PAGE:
In 1927, the winds of change arrived. The Jazz Singer was the first film to feature synchronized sound and recorded voice, otherwise known as a “talkie”.
The mute button was finally offline. (Credits: Pixabay.com)
When you grant people an inch, they will reach for a yard. It is vintage human behaviour. Thus, it was unsurprising that in addition to the first “talkie” being a talking piece, it had to involve singing.
The controversial movie, featured a white man (Al Jolson) with his face painted black and lips thickened with gloss, who mimicked African American jazz performers, singing and grooving to the words of “Mammy, my dear mammy”…racism was evidently still very much tolerated.
There is widespread belief that early film-makers were so infatuated by the newfound freedom for sound that many of their projects contained wordy scripts that revealed most of the story line. This was a huge difference compared to the miming and expressions required during the silent film era.
In 2011, the movie, The Artist, paid homage to the speechless days of cinematic history. The multiple award-winning film follows the heartbreaking tale of a silent film star (played by award-winning actor Jean Dujardin) who wanes in popularity as the talkies “take over”. Drama heightens as a fresh upcoming female performer (Berenice Bejo) is romantically entwined with the has-been and convinces him to make the ultimate transition in his career.
Dujardin and co-stars relied on the art of miming and exaggerated motions from the old days to convey the emotions of their characters to great effect. The involvement of an animal actor added to the challenge but according to Dujardin, the dog was easy to work with, through a load of improvisations and bribe sausages in the pockets.
As time progressed, films gradually involved better colouring techniques such as technicolor, , applying the use of lithographic dye-transfer processes. The results are vibrant and offer a full range of natural colours, as demonstrated by titles such as Manhattan Parade and Kiss me again (both produced in 1931).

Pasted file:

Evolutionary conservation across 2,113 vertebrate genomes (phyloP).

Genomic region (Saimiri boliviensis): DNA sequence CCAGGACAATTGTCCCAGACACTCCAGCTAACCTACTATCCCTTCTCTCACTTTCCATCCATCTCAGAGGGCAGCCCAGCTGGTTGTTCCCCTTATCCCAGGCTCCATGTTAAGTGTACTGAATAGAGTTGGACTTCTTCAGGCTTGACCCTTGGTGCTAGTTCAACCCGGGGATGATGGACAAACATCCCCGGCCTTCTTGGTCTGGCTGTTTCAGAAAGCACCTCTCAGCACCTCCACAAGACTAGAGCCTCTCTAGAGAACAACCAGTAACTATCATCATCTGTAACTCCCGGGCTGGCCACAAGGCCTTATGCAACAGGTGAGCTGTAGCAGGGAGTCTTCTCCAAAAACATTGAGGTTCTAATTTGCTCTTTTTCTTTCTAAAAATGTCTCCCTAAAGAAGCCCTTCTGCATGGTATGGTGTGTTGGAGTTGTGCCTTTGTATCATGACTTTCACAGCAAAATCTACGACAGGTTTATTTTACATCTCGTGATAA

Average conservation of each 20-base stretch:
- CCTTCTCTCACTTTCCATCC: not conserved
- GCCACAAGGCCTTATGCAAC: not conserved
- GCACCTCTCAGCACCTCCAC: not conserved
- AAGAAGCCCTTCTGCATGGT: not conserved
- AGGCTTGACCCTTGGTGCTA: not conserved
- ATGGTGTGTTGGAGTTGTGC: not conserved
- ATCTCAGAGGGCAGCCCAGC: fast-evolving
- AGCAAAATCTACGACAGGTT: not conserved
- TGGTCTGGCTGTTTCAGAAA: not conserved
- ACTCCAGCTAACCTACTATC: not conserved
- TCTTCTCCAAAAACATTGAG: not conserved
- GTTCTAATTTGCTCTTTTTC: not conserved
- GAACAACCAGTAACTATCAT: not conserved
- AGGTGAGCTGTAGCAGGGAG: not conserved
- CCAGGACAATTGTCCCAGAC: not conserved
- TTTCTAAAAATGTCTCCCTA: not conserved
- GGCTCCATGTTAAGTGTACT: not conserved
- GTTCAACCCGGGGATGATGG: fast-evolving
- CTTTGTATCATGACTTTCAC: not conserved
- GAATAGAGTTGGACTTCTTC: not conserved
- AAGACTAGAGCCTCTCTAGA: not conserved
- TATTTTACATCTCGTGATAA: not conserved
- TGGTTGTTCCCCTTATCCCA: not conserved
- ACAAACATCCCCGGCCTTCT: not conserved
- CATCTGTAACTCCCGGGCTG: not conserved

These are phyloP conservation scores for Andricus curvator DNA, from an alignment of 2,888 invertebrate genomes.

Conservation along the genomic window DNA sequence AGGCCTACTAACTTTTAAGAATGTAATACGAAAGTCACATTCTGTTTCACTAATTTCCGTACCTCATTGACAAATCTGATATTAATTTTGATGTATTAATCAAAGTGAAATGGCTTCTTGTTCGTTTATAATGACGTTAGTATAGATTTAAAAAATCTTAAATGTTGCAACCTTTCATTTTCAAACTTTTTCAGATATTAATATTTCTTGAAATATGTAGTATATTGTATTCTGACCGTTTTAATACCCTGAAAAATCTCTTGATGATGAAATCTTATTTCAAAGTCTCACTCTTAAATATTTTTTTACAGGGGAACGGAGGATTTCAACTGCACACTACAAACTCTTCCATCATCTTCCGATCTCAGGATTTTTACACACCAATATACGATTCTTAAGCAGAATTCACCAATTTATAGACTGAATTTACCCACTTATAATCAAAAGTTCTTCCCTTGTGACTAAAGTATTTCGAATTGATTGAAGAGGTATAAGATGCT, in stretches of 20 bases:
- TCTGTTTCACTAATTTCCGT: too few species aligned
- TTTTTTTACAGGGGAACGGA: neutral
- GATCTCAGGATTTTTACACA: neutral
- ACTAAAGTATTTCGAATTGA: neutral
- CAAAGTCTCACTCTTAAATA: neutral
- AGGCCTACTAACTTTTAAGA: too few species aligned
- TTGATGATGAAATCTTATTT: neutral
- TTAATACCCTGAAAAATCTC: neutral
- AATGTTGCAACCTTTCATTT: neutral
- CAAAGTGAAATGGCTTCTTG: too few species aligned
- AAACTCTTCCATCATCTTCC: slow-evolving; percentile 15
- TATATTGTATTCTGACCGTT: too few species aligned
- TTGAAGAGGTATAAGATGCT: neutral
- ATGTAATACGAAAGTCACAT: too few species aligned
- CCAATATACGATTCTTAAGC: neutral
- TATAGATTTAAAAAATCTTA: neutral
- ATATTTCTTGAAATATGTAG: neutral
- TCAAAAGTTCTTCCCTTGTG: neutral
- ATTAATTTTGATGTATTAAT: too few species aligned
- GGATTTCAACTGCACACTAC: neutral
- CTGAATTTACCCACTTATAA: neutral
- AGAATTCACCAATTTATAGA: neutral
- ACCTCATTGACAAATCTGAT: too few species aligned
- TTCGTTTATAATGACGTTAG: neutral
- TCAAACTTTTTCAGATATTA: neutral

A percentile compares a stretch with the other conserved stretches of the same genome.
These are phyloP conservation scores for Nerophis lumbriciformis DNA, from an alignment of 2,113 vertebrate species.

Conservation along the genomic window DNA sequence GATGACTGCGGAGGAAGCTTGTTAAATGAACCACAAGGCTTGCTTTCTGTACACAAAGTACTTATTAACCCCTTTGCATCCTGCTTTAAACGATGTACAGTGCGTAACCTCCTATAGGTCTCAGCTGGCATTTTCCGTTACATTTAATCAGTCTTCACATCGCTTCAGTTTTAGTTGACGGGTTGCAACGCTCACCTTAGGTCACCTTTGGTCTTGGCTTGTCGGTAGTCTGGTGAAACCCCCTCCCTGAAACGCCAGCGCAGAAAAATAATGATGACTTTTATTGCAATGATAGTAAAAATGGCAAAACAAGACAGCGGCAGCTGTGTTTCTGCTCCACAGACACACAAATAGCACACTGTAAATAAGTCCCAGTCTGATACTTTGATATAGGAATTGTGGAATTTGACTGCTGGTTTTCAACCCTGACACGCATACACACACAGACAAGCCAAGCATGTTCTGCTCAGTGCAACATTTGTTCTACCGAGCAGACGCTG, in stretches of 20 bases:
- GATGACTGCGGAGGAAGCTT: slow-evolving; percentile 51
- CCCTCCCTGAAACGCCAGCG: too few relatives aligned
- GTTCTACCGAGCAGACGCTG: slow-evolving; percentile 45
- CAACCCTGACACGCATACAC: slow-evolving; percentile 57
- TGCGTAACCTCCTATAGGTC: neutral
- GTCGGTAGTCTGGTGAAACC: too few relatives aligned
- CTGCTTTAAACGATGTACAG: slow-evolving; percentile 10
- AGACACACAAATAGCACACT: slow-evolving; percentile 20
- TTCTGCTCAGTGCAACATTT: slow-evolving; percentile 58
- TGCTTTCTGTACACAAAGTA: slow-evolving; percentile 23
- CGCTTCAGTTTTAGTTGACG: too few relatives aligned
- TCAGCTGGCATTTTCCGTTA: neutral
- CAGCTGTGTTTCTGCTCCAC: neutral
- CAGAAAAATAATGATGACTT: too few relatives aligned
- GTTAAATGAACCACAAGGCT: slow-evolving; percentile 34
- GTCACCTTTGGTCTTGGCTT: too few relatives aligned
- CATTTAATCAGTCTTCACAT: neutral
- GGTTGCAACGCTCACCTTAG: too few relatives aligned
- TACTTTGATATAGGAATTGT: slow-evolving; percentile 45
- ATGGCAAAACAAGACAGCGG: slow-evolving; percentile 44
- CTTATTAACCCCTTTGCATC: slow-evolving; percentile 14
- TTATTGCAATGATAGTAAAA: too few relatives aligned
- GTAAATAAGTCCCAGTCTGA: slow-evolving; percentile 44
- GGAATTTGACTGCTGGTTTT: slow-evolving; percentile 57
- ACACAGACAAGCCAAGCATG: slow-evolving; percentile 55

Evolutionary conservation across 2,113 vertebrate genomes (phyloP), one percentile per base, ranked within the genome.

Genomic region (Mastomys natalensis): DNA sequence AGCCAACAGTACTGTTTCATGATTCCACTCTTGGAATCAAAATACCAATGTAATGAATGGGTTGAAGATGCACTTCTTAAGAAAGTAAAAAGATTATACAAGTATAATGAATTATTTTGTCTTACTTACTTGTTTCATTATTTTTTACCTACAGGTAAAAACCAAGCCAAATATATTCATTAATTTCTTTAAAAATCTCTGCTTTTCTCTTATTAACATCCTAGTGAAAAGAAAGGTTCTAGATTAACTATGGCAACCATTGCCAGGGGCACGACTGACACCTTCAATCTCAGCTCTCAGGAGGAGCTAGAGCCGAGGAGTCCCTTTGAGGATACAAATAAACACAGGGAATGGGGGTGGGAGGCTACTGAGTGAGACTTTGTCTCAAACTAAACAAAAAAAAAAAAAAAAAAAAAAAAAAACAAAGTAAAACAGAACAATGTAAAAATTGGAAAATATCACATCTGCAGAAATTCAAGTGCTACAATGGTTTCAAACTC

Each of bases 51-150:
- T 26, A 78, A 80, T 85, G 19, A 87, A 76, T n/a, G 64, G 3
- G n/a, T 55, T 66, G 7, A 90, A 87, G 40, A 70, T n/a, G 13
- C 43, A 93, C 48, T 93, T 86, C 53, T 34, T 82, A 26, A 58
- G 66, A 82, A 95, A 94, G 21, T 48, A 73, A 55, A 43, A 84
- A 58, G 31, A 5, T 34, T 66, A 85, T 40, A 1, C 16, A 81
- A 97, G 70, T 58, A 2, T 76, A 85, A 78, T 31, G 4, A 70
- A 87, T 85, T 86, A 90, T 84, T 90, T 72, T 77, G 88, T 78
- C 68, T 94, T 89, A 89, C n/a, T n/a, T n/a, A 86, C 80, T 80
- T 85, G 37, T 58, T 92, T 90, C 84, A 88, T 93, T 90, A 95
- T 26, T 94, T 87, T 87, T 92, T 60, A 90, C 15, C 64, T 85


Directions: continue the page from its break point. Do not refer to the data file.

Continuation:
Today, films have transcended the big screens, finding their way to online streaming portals such as Netflix, YouTube and Hulu, just to name a few. This move grants easier access to audiences who are too busy to visit the cinema and still wish to enjoy a wonderful viewing experience.
Glorious internet; instant classics at the push of a button. (Credits: fancycrave.com)
Once again, why do films withstand the test of time?
Because films are more than just a hobby, they are priceless expressions akin to artistic visuals exhibited at a gallery. They convey deep messages, vibes and meaning that influence thought processes and trends in society.
A film also serves as an escapade for those who are worn out by the routine in everyday life.
Why settle for normalcy when films let you experience so much more without the dangers or troubles associated with reality? You could sit in for the private family conversations of a mafia family (Godfather, 1972), time-travel (Predestination, 2014) or become a part of a historical event (Lincoln, 2012).
I have covered genres such as horror and comedy in my past articles, explaining how they go appreciated by the viewer. There are many other genres in film and content builders are tirelessly exploring and studying the human condition, nature and relationships, to form entertaining and sometimes, educational content.
An old lament goes that “television killed the radio”. There is strong doubt that films would ever be slain by futuristic instruments (this includes those hologram gadgets and other sci-fi doodads) because humans are visual and emotional creatures, films are an extension of us. Sometimes, all we wish to do is to distance ourselves from an event and to observe.
While we continue to think, feel and express our emotions, films will remain a huge part of our lives.
For engaging content on a wide spectrum of topics, head over to Premise TV, the interactive online platform that creates content based on the perspectives of our audience.
Author: Laurenzo Jude